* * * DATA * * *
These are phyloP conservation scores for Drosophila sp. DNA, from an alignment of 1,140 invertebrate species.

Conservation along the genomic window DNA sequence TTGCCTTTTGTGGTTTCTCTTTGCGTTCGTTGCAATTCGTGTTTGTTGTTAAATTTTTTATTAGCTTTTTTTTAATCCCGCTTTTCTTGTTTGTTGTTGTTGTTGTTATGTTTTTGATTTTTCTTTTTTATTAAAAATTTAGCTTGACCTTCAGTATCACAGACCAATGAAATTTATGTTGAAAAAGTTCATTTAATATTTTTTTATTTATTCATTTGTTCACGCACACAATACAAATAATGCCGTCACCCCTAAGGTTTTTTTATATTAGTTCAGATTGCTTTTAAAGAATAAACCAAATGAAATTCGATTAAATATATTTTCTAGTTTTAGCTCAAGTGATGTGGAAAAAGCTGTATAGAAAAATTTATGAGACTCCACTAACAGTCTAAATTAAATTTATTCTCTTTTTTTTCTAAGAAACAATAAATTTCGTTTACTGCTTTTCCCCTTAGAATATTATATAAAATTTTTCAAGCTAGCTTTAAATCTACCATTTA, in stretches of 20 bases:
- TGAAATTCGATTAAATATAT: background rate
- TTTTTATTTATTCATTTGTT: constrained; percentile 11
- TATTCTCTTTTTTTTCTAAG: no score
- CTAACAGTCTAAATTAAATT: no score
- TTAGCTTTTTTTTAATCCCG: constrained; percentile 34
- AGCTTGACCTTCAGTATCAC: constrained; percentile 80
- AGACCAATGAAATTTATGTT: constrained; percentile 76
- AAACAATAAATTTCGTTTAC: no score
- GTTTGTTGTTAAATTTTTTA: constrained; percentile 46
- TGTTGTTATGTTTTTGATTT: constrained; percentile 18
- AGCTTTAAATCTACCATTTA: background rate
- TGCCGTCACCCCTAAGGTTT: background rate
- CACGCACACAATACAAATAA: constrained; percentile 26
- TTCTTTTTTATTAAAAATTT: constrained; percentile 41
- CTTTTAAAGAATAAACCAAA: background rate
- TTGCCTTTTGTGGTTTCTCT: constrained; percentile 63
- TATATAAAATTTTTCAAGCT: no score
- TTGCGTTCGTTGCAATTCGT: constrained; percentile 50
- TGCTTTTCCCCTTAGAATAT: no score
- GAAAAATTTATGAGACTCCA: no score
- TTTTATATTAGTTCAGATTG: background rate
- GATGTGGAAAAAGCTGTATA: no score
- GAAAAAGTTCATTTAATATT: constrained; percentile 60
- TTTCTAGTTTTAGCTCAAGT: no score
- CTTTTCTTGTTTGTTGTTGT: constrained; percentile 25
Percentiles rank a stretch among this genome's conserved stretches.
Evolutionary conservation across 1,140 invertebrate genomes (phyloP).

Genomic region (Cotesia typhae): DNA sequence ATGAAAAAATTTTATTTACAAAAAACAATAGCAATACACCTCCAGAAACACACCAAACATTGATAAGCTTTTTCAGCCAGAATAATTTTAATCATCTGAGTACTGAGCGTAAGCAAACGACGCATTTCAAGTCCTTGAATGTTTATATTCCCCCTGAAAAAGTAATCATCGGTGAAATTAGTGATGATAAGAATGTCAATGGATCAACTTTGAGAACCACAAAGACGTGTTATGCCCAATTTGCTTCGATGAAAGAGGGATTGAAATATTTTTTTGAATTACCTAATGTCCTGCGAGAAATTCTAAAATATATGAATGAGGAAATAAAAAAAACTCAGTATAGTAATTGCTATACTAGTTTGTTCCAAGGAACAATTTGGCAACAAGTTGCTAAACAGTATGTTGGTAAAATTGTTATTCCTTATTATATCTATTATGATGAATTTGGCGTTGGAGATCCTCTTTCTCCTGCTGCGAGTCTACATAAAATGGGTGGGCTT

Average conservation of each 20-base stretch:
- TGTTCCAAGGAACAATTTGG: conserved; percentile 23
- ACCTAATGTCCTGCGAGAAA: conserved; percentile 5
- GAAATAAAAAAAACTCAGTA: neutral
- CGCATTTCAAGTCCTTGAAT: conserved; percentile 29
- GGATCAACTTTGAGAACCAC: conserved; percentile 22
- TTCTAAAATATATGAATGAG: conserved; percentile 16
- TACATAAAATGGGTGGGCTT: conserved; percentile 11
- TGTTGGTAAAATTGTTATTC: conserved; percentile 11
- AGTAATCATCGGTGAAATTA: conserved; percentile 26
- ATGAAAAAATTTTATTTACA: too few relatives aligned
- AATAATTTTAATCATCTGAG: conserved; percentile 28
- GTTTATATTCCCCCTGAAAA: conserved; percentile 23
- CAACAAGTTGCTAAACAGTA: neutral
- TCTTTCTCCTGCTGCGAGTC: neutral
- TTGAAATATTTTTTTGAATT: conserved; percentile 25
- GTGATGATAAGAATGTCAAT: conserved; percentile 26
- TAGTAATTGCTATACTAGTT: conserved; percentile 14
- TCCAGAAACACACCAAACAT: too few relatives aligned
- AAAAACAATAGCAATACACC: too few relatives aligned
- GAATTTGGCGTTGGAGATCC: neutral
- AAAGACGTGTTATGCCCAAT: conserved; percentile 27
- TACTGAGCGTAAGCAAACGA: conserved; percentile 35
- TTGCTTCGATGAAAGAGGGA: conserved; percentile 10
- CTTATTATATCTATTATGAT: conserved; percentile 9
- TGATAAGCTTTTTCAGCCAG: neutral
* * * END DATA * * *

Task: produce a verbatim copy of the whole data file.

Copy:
These are phyloP conservation scores for Drosophila sp. DNA, from an alignment of 1,140 invertebrate species.

Conservation along the genomic window DNA sequence TTGCCTTTTGTGGTTTCTCTTTGCGTTCGTTGCAATTCGTGTTTGTTGTTAAATTTTTTATTAGCTTTTTTTTAATCCCGCTTTTCTTGTTTGTTGTTGTTGTTGTTATGTTTTTGATTTTTCTTTTTTATTAAAAATTTAGCTTGACCTTCAGTATCACAGACCAATGAAATTTATGTTGAAAAAGTTCATTTAATATTTTTTTATTTATTCATTTGTTCACGCACACAATACAAATAATGCCGTCACCCCTAAGGTTTTTTTATATTAGTTCAGATTGCTTTTAAAGAATAAACCAAATGAAATTCGATTAAATATATTTTCTAGTTTTAGCTCAAGTGATGTGGAAAAAGCTGTATAGAAAAATTTATGAGACTCCACTAACAGTCTAAATTAAATTTATTCTCTTTTTTTTCTAAGAAACAATAAATTTCGTTTACTGCTTTTCCCCTTAGAATATTATATAAAATTTTTCAAGCTAGCTTTAAATCTACCATTTA, in stretches of 20 bases:
- TGAAATTCGATTAAATATAT: background rate
- TTTTTATTTATTCATTTGTT: constrained; percentile 11
- TATTCTCTTTTTTTTCTAAG: no score
- CTAACAGTCTAAATTAAATT: no score
- TTAGCTTTTTTTTAATCCCG: constrained; percentile 34
- AGCTTGACCTTCAGTATCAC: constrained; percentile 80
- AGACCAATGAAATTTATGTT: constrained; percentile 76
- AAACAATAAATTTCGTTTAC: no score
- GTTTGTTGTTAAATTTTTTA: constrained; percentile 46
- TGTTGTTATGTTTTTGATTT: constrained; percentile 18
- AGCTTTAAATCTACCATTTA: background rate
- TGCCGTCACCCCTAAGGTTT: background rate
- CACGCACACAATACAAATAA: constrained; percentile 26
- TTCTTTTTTATTAAAAATTT: constrained; percentile 41
- CTTTTAAAGAATAAACCAAA: background rate
- TTGCCTTTTGTGGTTTCTCT: constrained; percentile 63
- TATATAAAATTTTTCAAGCT: no score
- TTGCGTTCGTTGCAATTCGT: constrained; percentile 50
- TGCTTTTCCCCTTAGAATAT: no score
- GAAAAATTTATGAGACTCCA: no score
- TTTTATATTAGTTCAGATTG: background rate
- GATGTGGAAAAAGCTGTATA: no score
- GAAAAAGTTCATTTAATATT: constrained; percentile 60
- TTTCTAGTTTTAGCTCAAGT: no score
- CTTTTCTTGTTTGTTGTTGT: constrained; percentile 25
Percentiles rank a stretch among this genome's conserved stretches.
Evolutionary conservation across 1,140 invertebrate genomes (phyloP).

Genomic region (Cotesia typhae): DNA sequence ATGAAAAAATTTTATTTACAAAAAACAATAGCAATACACCTCCAGAAACACACCAAACATTGATAAGCTTTTTCAGCCAGAATAATTTTAATCATCTGAGTACTGAGCGTAAGCAAACGACGCATTTCAAGTCCTTGAATGTTTATATTCCCCCTGAAAAAGTAATCATCGGTGAAATTAGTGATGATAAGAATGTCAATGGATCAACTTTGAGAACCACAAAGACGTGTTATGCCCAATTTGCTTCGATGAAAGAGGGATTGAAATATTTTTTTGAATTACCTAATGTCCTGCGAGAAATTCTAAAATATATGAATGAGGAAATAAAAAAAACTCAGTATAGTAATTGCTATACTAGTTTGTTCCAAGGAACAATTTGGCAACAAGTTGCTAAACAGTATGTTGGTAAAATTGTTATTCCTTATTATATCTATTATGATGAATTTGGCGTTGGAGATCCTCTTTCTCCTGCTGCGAGTCTACATAAAATGGGTGGGCTT

Average conservation of each 20-base stretch:
- TGTTCCAAGGAACAATTTGG: conserved; percentile 23
- ACCTAATGTCCTGCGAGAAA: conserved; percentile 5
- GAAATAAAAAAAACTCAGTA: neutral
- CGCATTTCAAGTCCTTGAAT: conserved; percentile 29
- GGATCAACTTTGAGAACCAC: conserved; percentile 22
- TTCTAAAATATATGAATGAG: conserved; percentile 16
- TACATAAAATGGGTGGGCTT: conserved; percentile 11
- TGTTGGTAAAATTGTTATTC: conserved; percentile 11
- AGTAATCATCGGTGAAATTA: conserved; percentile 26
- ATGAAAAAATTTTATTTACA: too few relatives aligned
- AATAATTTTAATCATCTGAG: conserved; percentile 28
- GTTTATATTCCCCCTGAAAA: conserved; percentile 23
- CAACAAGTTGCTAAACAGTA: neutral
- TCTTTCTCCTGCTGCGAGTC: neutral
- TTGAAATATTTTTTTGAATT: conserved; percentile 25
- GTGATGATAAGAATGTCAAT: conserved; percentile 26
- TAGTAATTGCTATACTAGTT: conserved; percentile 14
- TCCAGAAACACACCAAACAT: too few relatives aligned
- AAAAACAATAGCAATACACC: too few relatives aligned
- GAATTTGGCGTTGGAGATCC: neutral
- AAAGACGTGTTATGCCCAAT: conserved; percentile 27
- TACTGAGCGTAAGCAAACGA: conserved; percentile 35
- TTGCTTCGATGAAAGAGGGA: conserved; percentile 10
- CTTATTATATCTATTATGAT: conserved; percentile 9
- TGATAAGCTTTTTCAGCCAG: neutral